London, Mar 10 (UNI) Craving for a yummy chocolate doughnut, don't blame yourself as your brains are programmed that way.
Scientists have discovered that it is not just Homer Simpson, who finds it impossible to keep his hands off doughnuts, apparently our brains are programmed to leap into action after seeing sugary treats.
Researchers at Northwestern University in Chicago carried out functional magnetic resonance imaging (FMRI) brain scans where it was found that when hungry people were shown a picture of doughnut, the sugary snack sent the brain into overdrive.
''The part of brain is able to detect what is motivationally significant, saying not only one is hungry but here is the food,'' said Dr Marsel Mesulam, senior author of the research from the journal Cerebral Cortex.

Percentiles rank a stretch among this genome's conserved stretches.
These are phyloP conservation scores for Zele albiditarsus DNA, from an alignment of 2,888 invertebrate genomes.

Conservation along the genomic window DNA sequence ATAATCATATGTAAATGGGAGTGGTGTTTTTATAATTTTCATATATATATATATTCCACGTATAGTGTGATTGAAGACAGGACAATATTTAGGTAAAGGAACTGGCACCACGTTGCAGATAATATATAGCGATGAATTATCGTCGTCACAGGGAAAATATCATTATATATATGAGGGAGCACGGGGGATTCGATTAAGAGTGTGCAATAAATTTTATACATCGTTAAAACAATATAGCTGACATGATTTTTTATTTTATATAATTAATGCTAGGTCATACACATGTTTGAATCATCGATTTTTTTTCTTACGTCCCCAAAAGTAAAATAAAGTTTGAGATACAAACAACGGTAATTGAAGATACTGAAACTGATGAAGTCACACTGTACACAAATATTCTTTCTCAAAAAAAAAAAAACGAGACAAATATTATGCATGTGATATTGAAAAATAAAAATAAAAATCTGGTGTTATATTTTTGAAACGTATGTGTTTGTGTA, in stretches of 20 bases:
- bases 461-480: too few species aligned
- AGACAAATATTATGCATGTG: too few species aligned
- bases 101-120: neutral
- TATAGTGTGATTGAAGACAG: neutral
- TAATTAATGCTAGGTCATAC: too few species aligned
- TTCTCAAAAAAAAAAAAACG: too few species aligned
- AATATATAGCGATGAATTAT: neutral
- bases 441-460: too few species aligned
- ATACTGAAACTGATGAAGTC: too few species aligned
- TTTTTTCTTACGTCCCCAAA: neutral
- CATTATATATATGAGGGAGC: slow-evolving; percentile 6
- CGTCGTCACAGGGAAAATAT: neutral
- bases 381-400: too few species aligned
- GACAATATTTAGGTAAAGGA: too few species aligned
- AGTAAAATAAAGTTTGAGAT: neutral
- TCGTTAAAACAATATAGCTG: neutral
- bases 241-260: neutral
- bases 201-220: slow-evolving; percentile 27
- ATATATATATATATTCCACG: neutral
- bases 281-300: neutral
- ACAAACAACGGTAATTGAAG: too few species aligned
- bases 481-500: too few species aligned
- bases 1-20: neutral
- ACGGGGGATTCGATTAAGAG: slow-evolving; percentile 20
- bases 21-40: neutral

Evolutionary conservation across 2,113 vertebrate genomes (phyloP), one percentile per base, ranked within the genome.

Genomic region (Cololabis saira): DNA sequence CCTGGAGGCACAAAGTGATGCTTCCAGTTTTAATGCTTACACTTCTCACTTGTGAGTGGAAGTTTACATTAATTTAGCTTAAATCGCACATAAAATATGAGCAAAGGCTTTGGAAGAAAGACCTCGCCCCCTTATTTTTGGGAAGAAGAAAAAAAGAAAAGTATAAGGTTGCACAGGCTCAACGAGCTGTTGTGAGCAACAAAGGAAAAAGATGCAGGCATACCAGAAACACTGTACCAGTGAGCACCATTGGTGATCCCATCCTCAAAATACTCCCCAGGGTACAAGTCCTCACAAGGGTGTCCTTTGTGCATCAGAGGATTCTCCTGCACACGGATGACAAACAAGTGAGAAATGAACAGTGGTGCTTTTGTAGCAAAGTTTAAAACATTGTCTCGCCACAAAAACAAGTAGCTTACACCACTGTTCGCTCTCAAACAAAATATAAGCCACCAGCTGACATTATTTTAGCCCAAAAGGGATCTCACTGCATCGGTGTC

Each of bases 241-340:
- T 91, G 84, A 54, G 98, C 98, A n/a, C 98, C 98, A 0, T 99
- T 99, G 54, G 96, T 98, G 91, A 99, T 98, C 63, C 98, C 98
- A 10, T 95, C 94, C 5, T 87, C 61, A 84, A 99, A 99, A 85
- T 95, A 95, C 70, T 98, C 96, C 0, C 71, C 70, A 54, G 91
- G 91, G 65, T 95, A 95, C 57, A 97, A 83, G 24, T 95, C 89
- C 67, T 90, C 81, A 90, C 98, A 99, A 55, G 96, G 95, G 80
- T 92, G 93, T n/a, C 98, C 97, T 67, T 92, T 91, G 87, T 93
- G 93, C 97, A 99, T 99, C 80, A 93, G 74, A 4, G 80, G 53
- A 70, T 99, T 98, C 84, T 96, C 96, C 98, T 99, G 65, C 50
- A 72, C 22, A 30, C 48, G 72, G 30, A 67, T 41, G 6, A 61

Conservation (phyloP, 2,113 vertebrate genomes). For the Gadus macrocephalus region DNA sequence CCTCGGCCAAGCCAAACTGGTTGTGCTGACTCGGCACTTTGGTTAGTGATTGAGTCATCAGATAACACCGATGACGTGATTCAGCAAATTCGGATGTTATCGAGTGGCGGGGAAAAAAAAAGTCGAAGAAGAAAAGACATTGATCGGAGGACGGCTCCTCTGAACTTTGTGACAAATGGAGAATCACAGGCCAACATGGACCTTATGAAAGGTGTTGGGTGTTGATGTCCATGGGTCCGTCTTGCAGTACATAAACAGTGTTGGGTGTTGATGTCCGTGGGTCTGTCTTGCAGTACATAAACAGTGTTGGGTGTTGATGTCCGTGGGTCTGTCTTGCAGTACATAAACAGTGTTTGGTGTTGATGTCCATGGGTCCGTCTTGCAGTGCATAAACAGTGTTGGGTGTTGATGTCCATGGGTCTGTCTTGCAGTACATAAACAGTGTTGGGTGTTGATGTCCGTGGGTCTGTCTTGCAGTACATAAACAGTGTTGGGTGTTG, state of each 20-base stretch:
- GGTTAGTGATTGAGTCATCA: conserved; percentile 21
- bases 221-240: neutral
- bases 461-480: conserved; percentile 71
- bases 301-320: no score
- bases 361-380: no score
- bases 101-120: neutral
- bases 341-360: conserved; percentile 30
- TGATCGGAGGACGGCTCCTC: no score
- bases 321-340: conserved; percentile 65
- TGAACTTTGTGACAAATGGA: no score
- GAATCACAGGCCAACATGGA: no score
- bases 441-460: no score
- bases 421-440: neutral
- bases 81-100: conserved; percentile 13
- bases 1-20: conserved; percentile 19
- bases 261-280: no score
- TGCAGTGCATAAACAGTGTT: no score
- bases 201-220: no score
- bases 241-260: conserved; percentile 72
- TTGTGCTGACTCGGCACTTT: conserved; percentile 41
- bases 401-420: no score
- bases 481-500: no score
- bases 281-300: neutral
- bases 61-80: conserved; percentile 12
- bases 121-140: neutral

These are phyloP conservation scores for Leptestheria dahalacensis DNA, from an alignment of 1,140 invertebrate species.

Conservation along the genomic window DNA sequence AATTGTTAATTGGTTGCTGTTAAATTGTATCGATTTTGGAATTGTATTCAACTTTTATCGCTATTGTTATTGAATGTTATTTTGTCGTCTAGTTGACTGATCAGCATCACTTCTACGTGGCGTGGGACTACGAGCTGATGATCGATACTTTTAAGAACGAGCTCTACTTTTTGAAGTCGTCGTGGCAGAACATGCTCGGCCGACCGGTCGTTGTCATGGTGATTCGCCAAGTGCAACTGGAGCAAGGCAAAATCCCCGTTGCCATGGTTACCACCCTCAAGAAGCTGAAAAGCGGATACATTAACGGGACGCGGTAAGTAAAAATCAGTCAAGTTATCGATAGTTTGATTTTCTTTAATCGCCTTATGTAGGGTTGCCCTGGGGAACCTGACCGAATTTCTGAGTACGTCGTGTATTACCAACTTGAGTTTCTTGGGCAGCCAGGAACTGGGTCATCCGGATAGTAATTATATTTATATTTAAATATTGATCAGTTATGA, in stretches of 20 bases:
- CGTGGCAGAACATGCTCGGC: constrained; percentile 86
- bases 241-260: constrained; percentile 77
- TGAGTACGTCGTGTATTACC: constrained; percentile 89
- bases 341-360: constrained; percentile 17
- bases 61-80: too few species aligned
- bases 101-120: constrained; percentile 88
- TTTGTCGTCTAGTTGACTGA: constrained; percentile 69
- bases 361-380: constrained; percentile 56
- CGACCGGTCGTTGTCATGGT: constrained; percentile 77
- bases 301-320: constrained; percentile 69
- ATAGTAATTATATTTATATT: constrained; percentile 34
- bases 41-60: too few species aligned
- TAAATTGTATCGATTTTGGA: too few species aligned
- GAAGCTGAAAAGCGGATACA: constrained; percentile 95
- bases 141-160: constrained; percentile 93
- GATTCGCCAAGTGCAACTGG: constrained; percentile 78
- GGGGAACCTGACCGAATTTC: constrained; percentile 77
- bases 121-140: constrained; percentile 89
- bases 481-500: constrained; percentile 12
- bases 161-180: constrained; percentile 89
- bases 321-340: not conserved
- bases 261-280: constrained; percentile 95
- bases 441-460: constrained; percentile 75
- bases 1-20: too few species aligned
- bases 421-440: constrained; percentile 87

''There's a very complex system in the brain that helps to direct our attention to items in the environment that are relevant to our needs, for example, 'food' when we are hungry but not when we are full,'' Daily Mail quoted Dr Aprajita Mohanty, scientist from the Northwestern University in Chicago as saying.
The research demonstrated how the brain go through all sorts of relevant material, not just doughnuts.
Citing an example the study suggested if one is in a forest and hear rustling, the context urges us to pay full attention since this could be a sign of danger, but its not the same in the office as it becomes less relevant.
''So the major job of the brain is to match response to the context,'' concluded Dr Mesulam.
UNI XC PD RN1635